When piglets first arrive in their nursery barn, they’re immediately given access to plenty of water, then shortly thereafter, they’re introduced to their first feed ration, usually in the form of small pellets.

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Feed mill companies work with animal nutritionists and feed formulation specialists to determine the right blend, or recipe, for each stage of pig.  Keeping pigs healthy is a top priority for everyone involved in food production – we all like a safe, affordable food supply, and animal health is a key factor.

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Pig feed ingredients include corn, soybean meal, sorghum, wheat or barley, along with the right vitamins, minerals and salt, to make sure the pigs are getting the right nutrient balance.  In the first young nursery stages, extra milk fat or dried milk is added to help with the weaning transition.  The pellets have a slightly sweet smell from the milk, and they look suspiciously like my husband’s high-fiber breakfast cereal.

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After a week or so on the pelleted feed, the nursery pigs transition to their next ration, which at this farm, comes in a loose, dry meal form. Some pigs stay on feed in pelleted form the whole way through – just the owner’s preference.  Either way, corn, soybean meal and other grains are the primary ingredients.  Oats or even blended bakery products are sometimes added.  By the time the pigs mix their feed with water, it ends up like a pan of oatmeal or Malt-o-Meal.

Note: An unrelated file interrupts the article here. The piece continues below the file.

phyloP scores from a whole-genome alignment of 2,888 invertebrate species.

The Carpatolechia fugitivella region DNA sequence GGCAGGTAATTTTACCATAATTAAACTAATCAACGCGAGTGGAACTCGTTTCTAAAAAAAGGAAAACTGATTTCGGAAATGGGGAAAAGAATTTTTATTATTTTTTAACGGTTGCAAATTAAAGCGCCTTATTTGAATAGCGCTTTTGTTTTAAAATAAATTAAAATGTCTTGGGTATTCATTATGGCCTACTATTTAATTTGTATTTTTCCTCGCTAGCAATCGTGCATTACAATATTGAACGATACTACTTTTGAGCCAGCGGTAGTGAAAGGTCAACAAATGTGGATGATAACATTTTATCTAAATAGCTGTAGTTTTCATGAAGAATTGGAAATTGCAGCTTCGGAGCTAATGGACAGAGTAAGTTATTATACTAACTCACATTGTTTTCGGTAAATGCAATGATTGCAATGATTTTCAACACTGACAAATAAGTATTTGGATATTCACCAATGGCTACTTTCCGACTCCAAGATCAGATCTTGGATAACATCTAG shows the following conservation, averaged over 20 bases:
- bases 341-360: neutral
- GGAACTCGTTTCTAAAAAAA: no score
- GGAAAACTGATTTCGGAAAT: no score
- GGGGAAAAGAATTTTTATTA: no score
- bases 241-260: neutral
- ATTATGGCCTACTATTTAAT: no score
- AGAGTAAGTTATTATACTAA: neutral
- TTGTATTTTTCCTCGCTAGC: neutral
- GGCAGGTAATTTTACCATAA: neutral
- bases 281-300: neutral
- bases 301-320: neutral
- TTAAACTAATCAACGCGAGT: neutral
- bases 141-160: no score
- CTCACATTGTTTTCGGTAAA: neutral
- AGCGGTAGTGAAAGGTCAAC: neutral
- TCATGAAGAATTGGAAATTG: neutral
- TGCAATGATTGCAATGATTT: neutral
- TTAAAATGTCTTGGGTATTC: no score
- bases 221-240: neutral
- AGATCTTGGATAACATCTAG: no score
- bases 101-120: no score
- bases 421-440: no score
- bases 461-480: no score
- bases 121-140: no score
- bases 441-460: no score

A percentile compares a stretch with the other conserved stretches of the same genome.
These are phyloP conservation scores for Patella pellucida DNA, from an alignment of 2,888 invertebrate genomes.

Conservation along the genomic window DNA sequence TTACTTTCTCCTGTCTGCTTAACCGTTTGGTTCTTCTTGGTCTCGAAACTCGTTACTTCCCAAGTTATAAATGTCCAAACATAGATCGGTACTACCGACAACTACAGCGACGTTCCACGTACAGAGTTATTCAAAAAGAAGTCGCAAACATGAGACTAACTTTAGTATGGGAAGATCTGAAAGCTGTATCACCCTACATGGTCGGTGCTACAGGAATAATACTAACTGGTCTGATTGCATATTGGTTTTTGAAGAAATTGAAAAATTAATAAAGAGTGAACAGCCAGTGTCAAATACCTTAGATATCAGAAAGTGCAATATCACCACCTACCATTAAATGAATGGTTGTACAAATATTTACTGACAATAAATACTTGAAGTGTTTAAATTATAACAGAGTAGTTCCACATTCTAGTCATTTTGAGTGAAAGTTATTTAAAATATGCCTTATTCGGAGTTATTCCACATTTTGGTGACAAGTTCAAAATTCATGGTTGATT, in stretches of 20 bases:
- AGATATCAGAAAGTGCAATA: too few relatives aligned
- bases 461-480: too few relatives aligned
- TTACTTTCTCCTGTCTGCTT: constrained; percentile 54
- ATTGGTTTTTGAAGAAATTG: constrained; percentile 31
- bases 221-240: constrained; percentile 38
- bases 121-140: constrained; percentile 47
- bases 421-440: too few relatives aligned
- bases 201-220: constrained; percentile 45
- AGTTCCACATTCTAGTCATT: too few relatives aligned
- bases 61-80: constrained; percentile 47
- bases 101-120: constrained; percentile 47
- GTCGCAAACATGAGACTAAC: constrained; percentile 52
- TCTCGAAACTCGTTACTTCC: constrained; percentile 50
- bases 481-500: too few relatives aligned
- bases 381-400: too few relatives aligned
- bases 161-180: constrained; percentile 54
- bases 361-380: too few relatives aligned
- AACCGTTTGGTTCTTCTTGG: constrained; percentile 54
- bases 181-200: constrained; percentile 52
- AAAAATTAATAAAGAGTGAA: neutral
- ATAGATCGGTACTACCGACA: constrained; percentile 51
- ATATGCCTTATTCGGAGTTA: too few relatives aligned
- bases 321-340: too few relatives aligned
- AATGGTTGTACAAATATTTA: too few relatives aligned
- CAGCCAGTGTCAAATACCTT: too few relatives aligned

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Antibiotics may be given to the pigs through feed, but only as approved by the FDA and vets, and there’s specific regulated withdrawal times to make sure that there’s never antibiotics in our meat supply.  Healthy animals are really important, and so is a healthy food supply, and that’s a responsibility that all the growers I’ve met take really seriously.

Larger pigs have a similar diet, although the ration of minerals and vitamins are changed to accommodate their growing bodies, and they’re given less protein the older they get.   The pigs seem to enjoy their feed, and in fact, if they get a “bad” batch that may have molded or has too much salt in it, they eat less, play with food more, and generally make a mess in their feeder.

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Eat up, little pigs. You need to grow into tasty bacon.


Reference articles: 1, 2, 3, 4